Fitness in the summer
So, how am I doing with my fitness goals?
It’s an interesting one, because now the sun is out I am so much less inclined to be in the gym, so I am not working out as much, other than the classes I am teaching, and that is about 6 hours a week – this means I have cut my workouts by two thirds.
As we know, in the summer Naughty Spice also comes to visit, and this means wine, bbqs and food galore.
But the results are in for six months down the line, and it’s all about the muscle, kids!
I visited a BodPod, which is a capsule that tells me all I need to know and the result was: LEAN – Lower body fat levels than many people – excellent health and fitness. Metabolic age of a 25 year old.
Yeah, this is what I am after – FIT!
This is good news.
In other news, I weaned myself off the protein bars, I am swimming 2 miles a day and I have an excellent tan, pretty much determined by the fact that I am hanging around the swimming pool a lot pretending to do ‘childcare’ duties! Hurrah for the summer (and the odd glass of wine!)
Guest post – Fitness and Cancer
A lady called Melanie Bowen contacted me about adding something to my postings. She talks about the importance of fitness when battling cancer. Here is Melanie’s important guest post:
Physical Activity During Cancer Recovery
Recovering from cancer can be a difficult process, both physically and psychologically. Some people who are battling cancer may find it difficult to stay active during the process. But there are several exercises that can be done depending where you are in the recovery process. Exercise can help increase energy levels, improve one’s overall life quality and increase strength.
Those that are undergoing an aggressive cancer treatment regimen can still stay active by doing simple and slow exercises. Individuals who are battling a prognosis of mesothelioma or other lung-related cancers may find it hard to perform many of the traditional exercises. When one is going through cancer treatment, even very light physical activity can be quite helpful.
Breathing exercises are done simply by lying down and slowly inhaling and exhaling, focusing on each breath. The main benefits of breathing exercises are an increased blood flow, better lung function and a decrease of fatigue. Performing regular breathing exercises can help a cancer patient improve the function of their respiratory system even if they’ve undergone surgery.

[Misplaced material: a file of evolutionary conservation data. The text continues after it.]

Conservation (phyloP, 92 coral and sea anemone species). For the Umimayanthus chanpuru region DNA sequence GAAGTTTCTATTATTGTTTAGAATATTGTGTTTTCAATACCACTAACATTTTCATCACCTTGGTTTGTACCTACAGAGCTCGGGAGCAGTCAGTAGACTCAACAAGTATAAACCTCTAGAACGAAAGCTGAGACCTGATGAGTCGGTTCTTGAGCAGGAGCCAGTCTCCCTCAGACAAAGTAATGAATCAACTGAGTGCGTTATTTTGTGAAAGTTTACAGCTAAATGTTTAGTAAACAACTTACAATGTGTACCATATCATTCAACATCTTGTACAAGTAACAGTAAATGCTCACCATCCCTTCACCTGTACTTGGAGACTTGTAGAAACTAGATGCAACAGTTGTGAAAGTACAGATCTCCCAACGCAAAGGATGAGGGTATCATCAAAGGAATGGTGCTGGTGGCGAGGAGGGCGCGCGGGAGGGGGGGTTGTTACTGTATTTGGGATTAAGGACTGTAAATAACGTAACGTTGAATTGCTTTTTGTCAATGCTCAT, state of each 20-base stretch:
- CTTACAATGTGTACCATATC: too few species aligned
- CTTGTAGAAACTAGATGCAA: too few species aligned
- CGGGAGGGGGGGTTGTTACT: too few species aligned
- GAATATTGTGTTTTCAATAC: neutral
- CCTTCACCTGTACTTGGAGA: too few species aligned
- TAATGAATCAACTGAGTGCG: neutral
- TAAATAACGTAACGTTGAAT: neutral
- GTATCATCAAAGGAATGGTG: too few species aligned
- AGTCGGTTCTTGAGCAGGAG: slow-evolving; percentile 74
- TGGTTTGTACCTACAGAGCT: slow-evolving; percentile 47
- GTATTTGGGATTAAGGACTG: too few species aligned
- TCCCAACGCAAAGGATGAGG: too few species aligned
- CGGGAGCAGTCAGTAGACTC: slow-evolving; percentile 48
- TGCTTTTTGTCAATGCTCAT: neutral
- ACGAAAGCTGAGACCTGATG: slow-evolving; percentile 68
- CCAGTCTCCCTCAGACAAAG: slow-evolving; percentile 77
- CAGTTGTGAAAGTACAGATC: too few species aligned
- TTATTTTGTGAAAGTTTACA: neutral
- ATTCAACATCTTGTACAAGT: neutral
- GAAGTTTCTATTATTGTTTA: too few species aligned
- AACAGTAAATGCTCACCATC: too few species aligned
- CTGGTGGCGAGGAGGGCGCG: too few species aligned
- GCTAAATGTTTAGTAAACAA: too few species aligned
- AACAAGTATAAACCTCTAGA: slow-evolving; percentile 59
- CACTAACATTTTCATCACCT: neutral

Biking is a moderate exercise that can be used by those who are in an active recovery stage and are beginning to regain their strength. It is a preferred exercise by many, as it doesn’t require anything else than a simple bicycle. It is also quite easy to do and places less stress on the knees when compared to running. Certain cancers, such as prostate cancer and stomach cancer can cause a decrease in muscle mass. As a result, biking helps combat this muscle atrophy by slowly building back up strength and stamina.
By following a regular moderate exercise regimen, those who are recovering from some cancers can build up their strength levels and keep their muscles healthy. Benefits commonly associated with biking include better mental health, a stronger immune system and better cardiovascular fitness.
Those in the later stages of cancer recovery can improve their physical condition and get back their strength by performing some more advanced exercises, such as running. Cancer patients who have more energy in the later recovery stages can plan an exercise regimen that includes more vigorous exercising.
Patients should measure their own endurance levels and use this information to plan how far they will run and how fast they can go. Another advantage of running is that there are no complicated maneuvers to make and no equipment is required. Running is a great way to combat treatment-related fatigue. Also, running has shown to help increase endurance, hinder bone loss, decrease fatigue, as well as build emotional confidence.
No matter what type of cancer one is battling or where they are in the recovery process, there are exercise routines that can be very beneficial when fighting cancer. As always, patients should always seek advice from their doctor before starting any exercise regimen. Prepare your body and mind in the fight against cancer.
Thanks Melanie – important stuff 🙂
Claire Bolden McGill is a British expat who lived in Maryland for three years and moved back to the UK in August 2015. Claire wrote about her life as a British expat on the East Coast and now works in travel and hospitality PR in the UK. She still finds time to blog about her repatriation and the reverse culture shock that ensued – and she still hasn’t finished that novel, but she’s working on it. You can contact Claire via twitter on @clairebmcgill or via her blog From America to England.